I personally have experienced most of these tricks: I left teaching on the university level because, as a hardworking adjunct prof, I found myself slaving for something south of minimum wage; as a journalist, I’ve seen the erosion of freelance remuneration. As a radio host (Writers Voice with Francesca Rheannon and Sea Change Radio), I find that stations are happy to take my content — as long as it’s free.

    This hurts not only individuals, but society, as well, by discouraging people from exercising their skills, from learning news skills, and by continually lowering the bar of what is acceptable employment practice.

  5. Chris MacDonald on


    Of course, it’s hard to blame companies for wanting things cheap, or free. We all prefer things cheap or free, don’t we? And if someone is willing to give us stuff for free, we generally take it.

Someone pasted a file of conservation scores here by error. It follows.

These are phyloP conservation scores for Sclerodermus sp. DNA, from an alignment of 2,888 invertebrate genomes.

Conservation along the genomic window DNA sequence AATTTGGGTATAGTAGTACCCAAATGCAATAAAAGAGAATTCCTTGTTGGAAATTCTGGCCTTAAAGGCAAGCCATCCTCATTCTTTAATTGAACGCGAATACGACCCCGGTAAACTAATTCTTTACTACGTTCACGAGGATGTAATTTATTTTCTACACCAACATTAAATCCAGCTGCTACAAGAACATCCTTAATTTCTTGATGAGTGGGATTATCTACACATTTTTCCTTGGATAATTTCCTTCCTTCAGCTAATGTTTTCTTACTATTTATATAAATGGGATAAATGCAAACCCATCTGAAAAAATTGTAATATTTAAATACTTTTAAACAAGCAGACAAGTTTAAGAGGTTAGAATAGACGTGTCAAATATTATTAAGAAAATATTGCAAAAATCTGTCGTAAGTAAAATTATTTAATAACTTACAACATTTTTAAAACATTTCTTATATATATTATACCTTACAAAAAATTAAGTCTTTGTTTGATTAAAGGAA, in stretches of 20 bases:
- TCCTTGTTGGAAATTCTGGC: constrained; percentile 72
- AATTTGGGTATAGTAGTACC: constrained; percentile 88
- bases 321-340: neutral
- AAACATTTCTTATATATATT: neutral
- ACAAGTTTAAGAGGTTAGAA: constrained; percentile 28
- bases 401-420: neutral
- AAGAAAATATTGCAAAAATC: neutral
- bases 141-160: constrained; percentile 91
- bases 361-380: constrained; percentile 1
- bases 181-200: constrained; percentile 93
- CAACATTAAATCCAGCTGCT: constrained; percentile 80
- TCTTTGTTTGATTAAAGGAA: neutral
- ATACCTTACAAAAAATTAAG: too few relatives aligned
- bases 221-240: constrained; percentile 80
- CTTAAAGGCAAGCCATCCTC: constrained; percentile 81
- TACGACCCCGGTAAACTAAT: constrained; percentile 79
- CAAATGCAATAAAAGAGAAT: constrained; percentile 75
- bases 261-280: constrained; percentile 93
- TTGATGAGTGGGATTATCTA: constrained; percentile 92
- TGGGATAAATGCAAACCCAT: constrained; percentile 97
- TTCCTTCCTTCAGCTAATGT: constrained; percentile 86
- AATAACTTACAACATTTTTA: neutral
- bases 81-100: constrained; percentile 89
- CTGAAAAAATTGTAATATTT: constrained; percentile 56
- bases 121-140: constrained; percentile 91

That’s not to deny the problematic outcomes that you point to. It’s just not clear to me that any particular company is out of line to want to keep costs down.


  6. Rob Farrow on

    Chris –

    Isn’t the point that there is something wrong with companies who value short-term profits over the longer term sustainability of their business model?

    Much seems to hang on the reference to ‘willingness’ in your last post. Just because someone is ‘willing’ to do something, it does not follow that the action is justified. (This is the reason why you cannot consent to rape, for example.) Conversely, I may be willing but unable to take an unpaid internship because I cannot support myself independently. I can will something when I shouldn’t: what moral value does such consent have, in your opinion? My view is that you need (possibly many) more conditions before you can say that consent implies justified consent.